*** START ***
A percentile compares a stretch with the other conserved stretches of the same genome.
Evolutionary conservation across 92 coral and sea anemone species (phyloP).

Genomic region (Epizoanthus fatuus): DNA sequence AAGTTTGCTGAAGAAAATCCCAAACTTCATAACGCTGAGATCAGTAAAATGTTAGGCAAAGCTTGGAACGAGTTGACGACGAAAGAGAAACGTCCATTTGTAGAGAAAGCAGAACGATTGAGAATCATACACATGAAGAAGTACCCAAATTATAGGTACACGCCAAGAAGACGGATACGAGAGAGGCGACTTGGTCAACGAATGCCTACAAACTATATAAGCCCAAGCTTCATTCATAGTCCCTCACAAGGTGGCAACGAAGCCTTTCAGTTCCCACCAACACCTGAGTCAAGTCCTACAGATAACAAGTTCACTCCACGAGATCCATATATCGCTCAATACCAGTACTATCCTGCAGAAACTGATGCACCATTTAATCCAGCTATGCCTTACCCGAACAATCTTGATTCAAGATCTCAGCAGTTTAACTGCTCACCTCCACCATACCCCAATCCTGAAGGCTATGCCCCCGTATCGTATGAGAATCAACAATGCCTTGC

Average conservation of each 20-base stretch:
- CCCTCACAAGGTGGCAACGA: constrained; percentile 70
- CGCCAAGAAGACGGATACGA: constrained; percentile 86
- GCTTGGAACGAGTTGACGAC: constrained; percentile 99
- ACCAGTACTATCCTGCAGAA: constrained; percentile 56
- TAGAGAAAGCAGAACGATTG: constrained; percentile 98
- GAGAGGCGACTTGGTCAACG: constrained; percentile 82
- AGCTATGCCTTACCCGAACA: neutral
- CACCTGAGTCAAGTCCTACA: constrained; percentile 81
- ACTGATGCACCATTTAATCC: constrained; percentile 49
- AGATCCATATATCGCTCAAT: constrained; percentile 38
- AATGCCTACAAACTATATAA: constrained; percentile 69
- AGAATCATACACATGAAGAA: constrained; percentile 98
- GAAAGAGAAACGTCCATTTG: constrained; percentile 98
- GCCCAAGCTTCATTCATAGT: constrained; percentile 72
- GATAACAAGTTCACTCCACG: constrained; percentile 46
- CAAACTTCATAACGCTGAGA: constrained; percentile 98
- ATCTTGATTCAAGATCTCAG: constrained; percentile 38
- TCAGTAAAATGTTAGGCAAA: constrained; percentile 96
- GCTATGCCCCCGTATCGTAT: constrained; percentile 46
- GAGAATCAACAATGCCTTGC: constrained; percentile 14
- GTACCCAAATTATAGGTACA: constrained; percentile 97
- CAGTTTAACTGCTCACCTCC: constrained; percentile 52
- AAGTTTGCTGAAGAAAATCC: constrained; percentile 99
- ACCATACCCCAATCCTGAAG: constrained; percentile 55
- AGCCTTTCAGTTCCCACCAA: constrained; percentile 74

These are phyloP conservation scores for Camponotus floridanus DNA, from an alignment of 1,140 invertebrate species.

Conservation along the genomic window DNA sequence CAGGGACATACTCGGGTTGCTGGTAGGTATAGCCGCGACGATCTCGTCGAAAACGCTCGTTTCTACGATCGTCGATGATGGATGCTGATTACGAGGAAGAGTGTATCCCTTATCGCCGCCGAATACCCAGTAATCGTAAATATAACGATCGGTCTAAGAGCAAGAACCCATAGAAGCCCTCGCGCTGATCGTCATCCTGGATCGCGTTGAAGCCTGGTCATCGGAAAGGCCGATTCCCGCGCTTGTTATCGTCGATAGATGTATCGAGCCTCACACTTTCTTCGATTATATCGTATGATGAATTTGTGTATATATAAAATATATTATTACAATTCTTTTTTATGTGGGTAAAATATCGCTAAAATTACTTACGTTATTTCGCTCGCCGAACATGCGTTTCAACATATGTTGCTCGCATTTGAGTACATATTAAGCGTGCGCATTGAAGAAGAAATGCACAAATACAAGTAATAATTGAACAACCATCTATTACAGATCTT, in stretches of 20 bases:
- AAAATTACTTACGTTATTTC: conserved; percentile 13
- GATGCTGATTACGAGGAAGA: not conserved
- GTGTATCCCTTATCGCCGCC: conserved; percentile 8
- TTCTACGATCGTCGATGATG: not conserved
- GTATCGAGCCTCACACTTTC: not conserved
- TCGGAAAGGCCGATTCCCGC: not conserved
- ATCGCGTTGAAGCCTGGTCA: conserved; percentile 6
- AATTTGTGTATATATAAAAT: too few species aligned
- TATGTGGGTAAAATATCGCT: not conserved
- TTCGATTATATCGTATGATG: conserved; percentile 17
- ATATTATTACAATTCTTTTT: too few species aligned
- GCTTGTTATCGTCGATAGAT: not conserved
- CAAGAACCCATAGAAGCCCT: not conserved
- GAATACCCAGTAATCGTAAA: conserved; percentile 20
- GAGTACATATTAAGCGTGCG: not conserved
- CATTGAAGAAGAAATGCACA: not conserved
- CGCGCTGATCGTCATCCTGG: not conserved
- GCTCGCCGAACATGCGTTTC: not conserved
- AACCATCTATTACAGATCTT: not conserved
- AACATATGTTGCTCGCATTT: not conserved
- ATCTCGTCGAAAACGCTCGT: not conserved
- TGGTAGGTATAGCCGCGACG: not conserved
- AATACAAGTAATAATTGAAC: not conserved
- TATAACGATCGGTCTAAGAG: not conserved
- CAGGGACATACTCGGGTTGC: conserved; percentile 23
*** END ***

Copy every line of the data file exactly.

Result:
A percentile compares a stretch with the other conserved stretches of the same genome.
Evolutionary conservation across 92 coral and sea anemone species (phyloP).

Genomic region (Epizoanthus fatuus): DNA sequence AAGTTTGCTGAAGAAAATCCCAAACTTCATAACGCTGAGATCAGTAAAATGTTAGGCAAAGCTTGGAACGAGTTGACGACGAAAGAGAAACGTCCATTTGTAGAGAAAGCAGAACGATTGAGAATCATACACATGAAGAAGTACCCAAATTATAGGTACACGCCAAGAAGACGGATACGAGAGAGGCGACTTGGTCAACGAATGCCTACAAACTATATAAGCCCAAGCTTCATTCATAGTCCCTCACAAGGTGGCAACGAAGCCTTTCAGTTCCCACCAACACCTGAGTCAAGTCCTACAGATAACAAGTTCACTCCACGAGATCCATATATCGCTCAATACCAGTACTATCCTGCAGAAACTGATGCACCATTTAATCCAGCTATGCCTTACCCGAACAATCTTGATTCAAGATCTCAGCAGTTTAACTGCTCACCTCCACCATACCCCAATCCTGAAGGCTATGCCCCCGTATCGTATGAGAATCAACAATGCCTTGC

Average conservation of each 20-base stretch:
- CCCTCACAAGGTGGCAACGA: constrained; percentile 70
- CGCCAAGAAGACGGATACGA: constrained; percentile 86
- GCTTGGAACGAGTTGACGAC: constrained; percentile 99
- ACCAGTACTATCCTGCAGAA: constrained; percentile 56
- TAGAGAAAGCAGAACGATTG: constrained; percentile 98
- GAGAGGCGACTTGGTCAACG: constrained; percentile 82
- AGCTATGCCTTACCCGAACA: neutral
- CACCTGAGTCAAGTCCTACA: constrained; percentile 81
- ACTGATGCACCATTTAATCC: constrained; percentile 49
- AGATCCATATATCGCTCAAT: constrained; percentile 38
- AATGCCTACAAACTATATAA: constrained; percentile 69
- AGAATCATACACATGAAGAA: constrained; percentile 98
- GAAAGAGAAACGTCCATTTG: constrained; percentile 98
- GCCCAAGCTTCATTCATAGT: constrained; percentile 72
- GATAACAAGTTCACTCCACG: constrained; percentile 46
- CAAACTTCATAACGCTGAGA: constrained; percentile 98
- ATCTTGATTCAAGATCTCAG: constrained; percentile 38
- TCAGTAAAATGTTAGGCAAA: constrained; percentile 96
- GCTATGCCCCCGTATCGTAT: constrained; percentile 46
- GAGAATCAACAATGCCTTGC: constrained; percentile 14
- GTACCCAAATTATAGGTACA: constrained; percentile 97
- CAGTTTAACTGCTCACCTCC: constrained; percentile 52
- AAGTTTGCTGAAGAAAATCC: constrained; percentile 99
- ACCATACCCCAATCCTGAAG: constrained; percentile 55
- AGCCTTTCAGTTCCCACCAA: constrained; percentile 74

These are phyloP conservation scores for Camponotus floridanus DNA, from an alignment of 1,140 invertebrate species.

Conservation along the genomic window DNA sequence CAGGGACATACTCGGGTTGCTGGTAGGTATAGCCGCGACGATCTCGTCGAAAACGCTCGTTTCTACGATCGTCGATGATGGATGCTGATTACGAGGAAGAGTGTATCCCTTATCGCCGCCGAATACCCAGTAATCGTAAATATAACGATCGGTCTAAGAGCAAGAACCCATAGAAGCCCTCGCGCTGATCGTCATCCTGGATCGCGTTGAAGCCTGGTCATCGGAAAGGCCGATTCCCGCGCTTGTTATCGTCGATAGATGTATCGAGCCTCACACTTTCTTCGATTATATCGTATGATGAATTTGTGTATATATAAAATATATTATTACAATTCTTTTTTATGTGGGTAAAATATCGCTAAAATTACTTACGTTATTTCGCTCGCCGAACATGCGTTTCAACATATGTTGCTCGCATTTGAGTACATATTAAGCGTGCGCATTGAAGAAGAAATGCACAAATACAAGTAATAATTGAACAACCATCTATTACAGATCTT, in stretches of 20 bases:
- AAAATTACTTACGTTATTTC: conserved; percentile 13
- GATGCTGATTACGAGGAAGA: not conserved
- GTGTATCCCTTATCGCCGCC: conserved; percentile 8
- TTCTACGATCGTCGATGATG: not conserved
- GTATCGAGCCTCACACTTTC: not conserved
- TCGGAAAGGCCGATTCCCGC: not conserved
- ATCGCGTTGAAGCCTGGTCA: conserved; percentile 6
- AATTTGTGTATATATAAAAT: too few species aligned
- TATGTGGGTAAAATATCGCT: not conserved
- TTCGATTATATCGTATGATG: conserved; percentile 17
- ATATTATTACAATTCTTTTT: too few species aligned
- GCTTGTTATCGTCGATAGAT: not conserved
- CAAGAACCCATAGAAGCCCT: not conserved
- GAATACCCAGTAATCGTAAA: conserved; percentile 20
- GAGTACATATTAAGCGTGCG: not conserved
- CATTGAAGAAGAAATGCACA: not conserved
- CGCGCTGATCGTCATCCTGG: not conserved
- GCTCGCCGAACATGCGTTTC: not conserved
- AACCATCTATTACAGATCTT: not conserved
- AACATATGTTGCTCGCATTT: not conserved
- ATCTCGTCGAAAACGCTCGT: not conserved
- TGGTAGGTATAGCCGCGACG: not conserved
- AATACAAGTAATAATTGAAC: not conserved
- TATAACGATCGGTCTAAGAG: not conserved
- CAGGGACATACTCGGGTTGC: conserved; percentile 23